What kind of music do you like to play on clarinet?
I like to play jazz on clarinet; I like to play the song “Up a Lazy River.” I also like to play a kind of Jewish music called klezmer, which is kind of like Jewish jazz. I also like to play sad Italian songs on the clarinet. Sometimes I like to play the Mozart clarinet concerto.

Did you ever want to be a painter?
Yes, seven years ago I decided I wanted to become a painter, so I became a painter. I started painting and decided that I would try to get my illustrations published in the form of a children's book. I succeeded! I've published two books about baseball that contain my illustrations. Luckily, I was able to combine my interests in painting and baseball in these illustrations of baseball players.

What is your favorite book, and who is your favorite artist?
This question could get me into a lot of trouble because both of my parents are artists. I have a lot of favorite artists. Frida Kahlo is one. Of children's book illustrators, I of course love my mother's illustrations. And I am also quite fond of the illustrations of a woman named Dayal Kaur Khalsa. You can find her books in the library. My favorite book by her is called I Want a Dog. She also wrote another book called How Pizza Came to Queens.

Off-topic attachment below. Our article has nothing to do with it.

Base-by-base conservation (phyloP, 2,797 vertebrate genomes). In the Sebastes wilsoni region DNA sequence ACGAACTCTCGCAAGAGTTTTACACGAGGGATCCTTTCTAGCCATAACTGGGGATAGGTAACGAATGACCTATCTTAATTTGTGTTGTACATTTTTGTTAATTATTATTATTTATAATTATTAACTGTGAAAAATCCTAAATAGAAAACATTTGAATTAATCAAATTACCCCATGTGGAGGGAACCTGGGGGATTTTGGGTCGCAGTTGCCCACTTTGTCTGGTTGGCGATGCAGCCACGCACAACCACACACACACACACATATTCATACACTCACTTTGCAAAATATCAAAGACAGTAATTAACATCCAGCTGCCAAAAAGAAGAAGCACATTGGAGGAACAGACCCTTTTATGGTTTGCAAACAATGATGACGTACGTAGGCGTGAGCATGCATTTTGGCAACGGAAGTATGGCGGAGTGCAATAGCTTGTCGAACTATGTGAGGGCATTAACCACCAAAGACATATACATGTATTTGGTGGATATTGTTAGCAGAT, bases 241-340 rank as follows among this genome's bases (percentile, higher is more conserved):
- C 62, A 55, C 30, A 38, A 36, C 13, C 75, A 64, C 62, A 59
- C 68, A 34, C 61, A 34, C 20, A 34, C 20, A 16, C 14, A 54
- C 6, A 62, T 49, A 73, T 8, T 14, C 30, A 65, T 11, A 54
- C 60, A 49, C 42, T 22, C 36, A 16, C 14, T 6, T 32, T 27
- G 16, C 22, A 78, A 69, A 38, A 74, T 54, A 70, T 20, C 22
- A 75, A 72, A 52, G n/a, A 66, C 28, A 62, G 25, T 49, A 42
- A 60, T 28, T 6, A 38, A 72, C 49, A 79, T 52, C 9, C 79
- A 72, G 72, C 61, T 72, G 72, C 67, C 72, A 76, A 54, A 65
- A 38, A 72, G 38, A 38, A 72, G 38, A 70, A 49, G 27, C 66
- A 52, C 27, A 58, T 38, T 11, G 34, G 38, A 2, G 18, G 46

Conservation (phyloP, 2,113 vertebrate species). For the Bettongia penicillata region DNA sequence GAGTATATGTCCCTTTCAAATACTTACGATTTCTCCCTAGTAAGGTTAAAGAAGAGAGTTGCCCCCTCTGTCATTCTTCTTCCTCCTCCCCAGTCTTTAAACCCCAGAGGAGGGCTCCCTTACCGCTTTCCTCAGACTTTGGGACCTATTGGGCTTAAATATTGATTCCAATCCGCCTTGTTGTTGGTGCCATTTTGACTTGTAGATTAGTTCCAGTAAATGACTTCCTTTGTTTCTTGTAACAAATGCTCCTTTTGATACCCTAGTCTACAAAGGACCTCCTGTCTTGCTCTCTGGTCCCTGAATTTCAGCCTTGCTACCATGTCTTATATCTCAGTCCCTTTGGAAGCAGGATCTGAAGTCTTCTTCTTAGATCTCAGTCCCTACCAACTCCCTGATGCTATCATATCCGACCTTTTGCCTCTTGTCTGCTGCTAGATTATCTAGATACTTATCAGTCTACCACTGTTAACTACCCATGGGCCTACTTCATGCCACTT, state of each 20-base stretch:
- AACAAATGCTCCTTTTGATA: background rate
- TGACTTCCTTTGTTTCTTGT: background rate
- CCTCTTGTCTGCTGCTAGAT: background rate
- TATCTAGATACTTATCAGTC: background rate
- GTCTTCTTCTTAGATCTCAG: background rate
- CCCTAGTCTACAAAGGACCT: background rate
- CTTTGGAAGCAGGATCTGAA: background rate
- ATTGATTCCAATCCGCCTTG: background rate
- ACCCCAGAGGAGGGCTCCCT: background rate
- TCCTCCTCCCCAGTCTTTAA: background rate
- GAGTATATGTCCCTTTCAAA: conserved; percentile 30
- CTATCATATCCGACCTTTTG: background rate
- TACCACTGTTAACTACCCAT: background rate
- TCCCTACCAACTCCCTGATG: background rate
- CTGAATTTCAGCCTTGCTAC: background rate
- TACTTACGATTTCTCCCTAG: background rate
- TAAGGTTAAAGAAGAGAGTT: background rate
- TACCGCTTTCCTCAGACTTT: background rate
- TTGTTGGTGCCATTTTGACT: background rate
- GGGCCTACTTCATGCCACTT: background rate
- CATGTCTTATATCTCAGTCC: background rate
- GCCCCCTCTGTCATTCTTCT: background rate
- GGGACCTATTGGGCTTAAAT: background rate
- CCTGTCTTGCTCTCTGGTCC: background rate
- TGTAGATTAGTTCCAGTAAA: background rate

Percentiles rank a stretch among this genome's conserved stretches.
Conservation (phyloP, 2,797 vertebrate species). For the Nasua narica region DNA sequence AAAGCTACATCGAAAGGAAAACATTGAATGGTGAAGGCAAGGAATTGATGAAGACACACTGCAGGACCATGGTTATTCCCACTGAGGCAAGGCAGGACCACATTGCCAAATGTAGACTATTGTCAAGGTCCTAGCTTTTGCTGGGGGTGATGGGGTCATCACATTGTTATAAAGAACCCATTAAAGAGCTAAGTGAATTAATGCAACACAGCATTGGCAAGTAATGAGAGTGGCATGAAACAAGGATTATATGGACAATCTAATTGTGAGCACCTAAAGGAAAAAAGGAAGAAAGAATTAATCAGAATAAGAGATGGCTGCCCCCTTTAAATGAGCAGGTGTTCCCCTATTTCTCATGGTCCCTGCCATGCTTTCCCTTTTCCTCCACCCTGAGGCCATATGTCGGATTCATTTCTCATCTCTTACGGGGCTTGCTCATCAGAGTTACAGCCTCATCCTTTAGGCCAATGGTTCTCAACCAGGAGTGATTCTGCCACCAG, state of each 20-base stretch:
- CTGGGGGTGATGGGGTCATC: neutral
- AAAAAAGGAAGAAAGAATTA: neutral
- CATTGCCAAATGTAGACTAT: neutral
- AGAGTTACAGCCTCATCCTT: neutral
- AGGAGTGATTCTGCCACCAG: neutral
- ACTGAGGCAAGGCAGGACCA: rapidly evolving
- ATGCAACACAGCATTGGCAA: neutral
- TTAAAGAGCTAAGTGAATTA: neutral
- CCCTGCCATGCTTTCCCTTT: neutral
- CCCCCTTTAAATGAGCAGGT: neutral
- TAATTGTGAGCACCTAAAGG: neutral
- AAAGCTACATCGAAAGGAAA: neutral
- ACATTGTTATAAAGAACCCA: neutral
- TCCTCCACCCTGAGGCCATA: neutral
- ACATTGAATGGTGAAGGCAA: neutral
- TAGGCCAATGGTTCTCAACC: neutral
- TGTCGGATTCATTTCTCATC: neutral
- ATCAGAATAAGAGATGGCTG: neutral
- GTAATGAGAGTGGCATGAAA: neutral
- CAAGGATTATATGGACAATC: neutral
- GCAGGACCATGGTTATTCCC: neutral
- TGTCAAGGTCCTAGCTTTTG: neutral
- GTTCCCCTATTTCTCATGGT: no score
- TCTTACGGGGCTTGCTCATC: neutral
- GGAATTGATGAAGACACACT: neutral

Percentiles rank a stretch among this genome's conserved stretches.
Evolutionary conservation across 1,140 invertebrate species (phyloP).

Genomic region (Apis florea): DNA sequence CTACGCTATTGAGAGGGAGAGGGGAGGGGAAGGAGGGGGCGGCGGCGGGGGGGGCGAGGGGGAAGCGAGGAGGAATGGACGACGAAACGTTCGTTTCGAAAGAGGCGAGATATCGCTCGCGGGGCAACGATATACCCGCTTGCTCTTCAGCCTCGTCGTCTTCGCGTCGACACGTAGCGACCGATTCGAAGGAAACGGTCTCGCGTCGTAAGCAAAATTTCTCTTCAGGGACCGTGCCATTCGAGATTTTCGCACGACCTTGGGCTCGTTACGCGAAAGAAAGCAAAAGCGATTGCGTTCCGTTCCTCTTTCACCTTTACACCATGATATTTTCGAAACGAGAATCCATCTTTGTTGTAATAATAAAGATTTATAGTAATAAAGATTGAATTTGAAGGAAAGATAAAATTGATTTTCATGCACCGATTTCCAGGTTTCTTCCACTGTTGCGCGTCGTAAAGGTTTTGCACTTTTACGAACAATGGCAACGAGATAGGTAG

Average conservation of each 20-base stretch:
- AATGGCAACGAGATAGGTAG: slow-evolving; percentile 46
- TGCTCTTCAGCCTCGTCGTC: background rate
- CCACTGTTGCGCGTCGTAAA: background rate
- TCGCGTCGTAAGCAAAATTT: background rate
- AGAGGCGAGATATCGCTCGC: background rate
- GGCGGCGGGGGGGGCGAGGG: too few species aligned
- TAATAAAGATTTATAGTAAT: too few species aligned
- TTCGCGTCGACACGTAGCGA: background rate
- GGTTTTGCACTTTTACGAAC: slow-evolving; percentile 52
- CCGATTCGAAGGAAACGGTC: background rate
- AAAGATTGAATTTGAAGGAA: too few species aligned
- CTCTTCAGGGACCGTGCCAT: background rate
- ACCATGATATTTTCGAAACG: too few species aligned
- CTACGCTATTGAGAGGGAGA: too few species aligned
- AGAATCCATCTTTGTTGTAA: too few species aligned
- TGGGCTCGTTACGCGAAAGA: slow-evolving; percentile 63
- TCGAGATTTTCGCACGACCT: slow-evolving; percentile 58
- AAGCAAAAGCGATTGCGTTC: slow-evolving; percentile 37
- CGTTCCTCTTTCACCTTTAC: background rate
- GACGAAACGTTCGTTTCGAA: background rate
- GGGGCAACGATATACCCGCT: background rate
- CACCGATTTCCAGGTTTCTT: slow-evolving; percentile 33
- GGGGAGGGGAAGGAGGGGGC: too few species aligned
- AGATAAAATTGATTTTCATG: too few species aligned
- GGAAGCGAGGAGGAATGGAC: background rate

How come you didn't illustrate Frida yourself?
I wanted to illustrate Frida, but I was not famous enough. The editor felt that it would be good to have a woman illustrate the book and specifically a Hispanic woman. Whatever the editor's reasons were, he chose absolutely the perfect illustrator for this book, and I'm so relieved that I didn't have to illustrate it because I wouldn't have done as good a job.

Was it hard working with a Spanish illustrator?
I didn't work with the illustrator [Ana Juan]. The text that I wrote was given to this illustrator, who is Spanish but who also speaks English. I've never actually met the illustrator or have had any communication with her.

How do you do your research for your books?
I go to the library, and I check out as many books as I can on the subject I'm going to write about. I read these books, and when I'm through reading them, I close them and set them aside and get out a pen and a pad of paper and start writing what I can remember from my research. When I'm through writing, I go back to the books to make sure I have not remembered anything incorrectly.

How long did it take you to write Frida? Did you have to do a lot of research about her?